The archive — which covers from 1896 to 1976 – is a truly goldmine of footage, containing shots of the most significant moments of the last 100 years. It’s a treasure trove for film freaks, culture nerds and history maniacs across the globe. In Pathé’s golden playlist “A Day That Shook the World,” which traces an Anglo-centric history of the 20th Century, you will find clips of the bombing of Hiroshima, Neil Armstrong’s walk on the moon and footage of Queen Victoria’s funeral. There’s, also, a footage of the shocking Hindenburg crash and the magic moment of Wright Brothers’ first flight . Turning points of the global history like Hitler’s first speech upon becoming the German Chancellor in 1933 and the eventual Pearl Harbor attack in December 1941 (above) are also part of the enormous collection of British Pathé.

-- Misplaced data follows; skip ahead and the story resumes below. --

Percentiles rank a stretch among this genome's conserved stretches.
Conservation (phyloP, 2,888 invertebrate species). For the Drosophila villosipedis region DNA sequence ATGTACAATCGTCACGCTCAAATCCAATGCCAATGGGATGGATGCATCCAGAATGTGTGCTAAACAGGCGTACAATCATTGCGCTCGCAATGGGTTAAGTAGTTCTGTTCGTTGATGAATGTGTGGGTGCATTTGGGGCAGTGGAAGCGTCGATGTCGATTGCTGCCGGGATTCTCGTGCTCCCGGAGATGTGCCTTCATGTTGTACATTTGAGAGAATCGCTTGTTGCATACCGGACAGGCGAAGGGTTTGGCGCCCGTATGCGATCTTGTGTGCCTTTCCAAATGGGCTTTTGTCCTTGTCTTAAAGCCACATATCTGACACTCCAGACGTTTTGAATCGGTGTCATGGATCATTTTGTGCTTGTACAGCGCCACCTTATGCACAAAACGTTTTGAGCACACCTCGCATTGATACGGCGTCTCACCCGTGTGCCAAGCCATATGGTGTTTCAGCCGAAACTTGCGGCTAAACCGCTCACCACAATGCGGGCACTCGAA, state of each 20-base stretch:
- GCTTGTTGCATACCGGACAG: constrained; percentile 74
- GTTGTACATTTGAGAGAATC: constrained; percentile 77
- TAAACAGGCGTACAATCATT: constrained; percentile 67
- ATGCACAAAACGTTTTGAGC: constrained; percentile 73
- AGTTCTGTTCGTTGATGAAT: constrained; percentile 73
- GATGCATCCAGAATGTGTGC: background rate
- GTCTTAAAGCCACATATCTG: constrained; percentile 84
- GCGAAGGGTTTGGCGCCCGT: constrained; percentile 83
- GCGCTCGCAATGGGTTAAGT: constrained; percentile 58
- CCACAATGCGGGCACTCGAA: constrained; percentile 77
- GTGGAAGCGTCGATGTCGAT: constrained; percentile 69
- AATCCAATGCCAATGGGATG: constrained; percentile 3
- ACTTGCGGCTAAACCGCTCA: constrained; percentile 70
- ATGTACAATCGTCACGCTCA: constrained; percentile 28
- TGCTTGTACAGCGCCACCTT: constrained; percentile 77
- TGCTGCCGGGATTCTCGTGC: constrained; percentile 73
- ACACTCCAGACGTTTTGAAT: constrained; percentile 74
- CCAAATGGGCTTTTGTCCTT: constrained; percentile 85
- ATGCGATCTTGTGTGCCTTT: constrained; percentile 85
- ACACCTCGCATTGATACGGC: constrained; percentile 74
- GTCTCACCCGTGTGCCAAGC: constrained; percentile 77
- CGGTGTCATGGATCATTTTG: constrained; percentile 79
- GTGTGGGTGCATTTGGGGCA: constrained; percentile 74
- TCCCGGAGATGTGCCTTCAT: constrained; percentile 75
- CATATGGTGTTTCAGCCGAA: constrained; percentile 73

However, the really fascinating part of the archive is watching all the ephemera from the 20th Century, the stuff that narrate the past and makes history alive – the weird hairstyles, the way a city street looked, the breathtakingly casual sexism and racism. For example, the documentary below, from 1967, describes the wonders to be found in the vintaged beauty Virginia.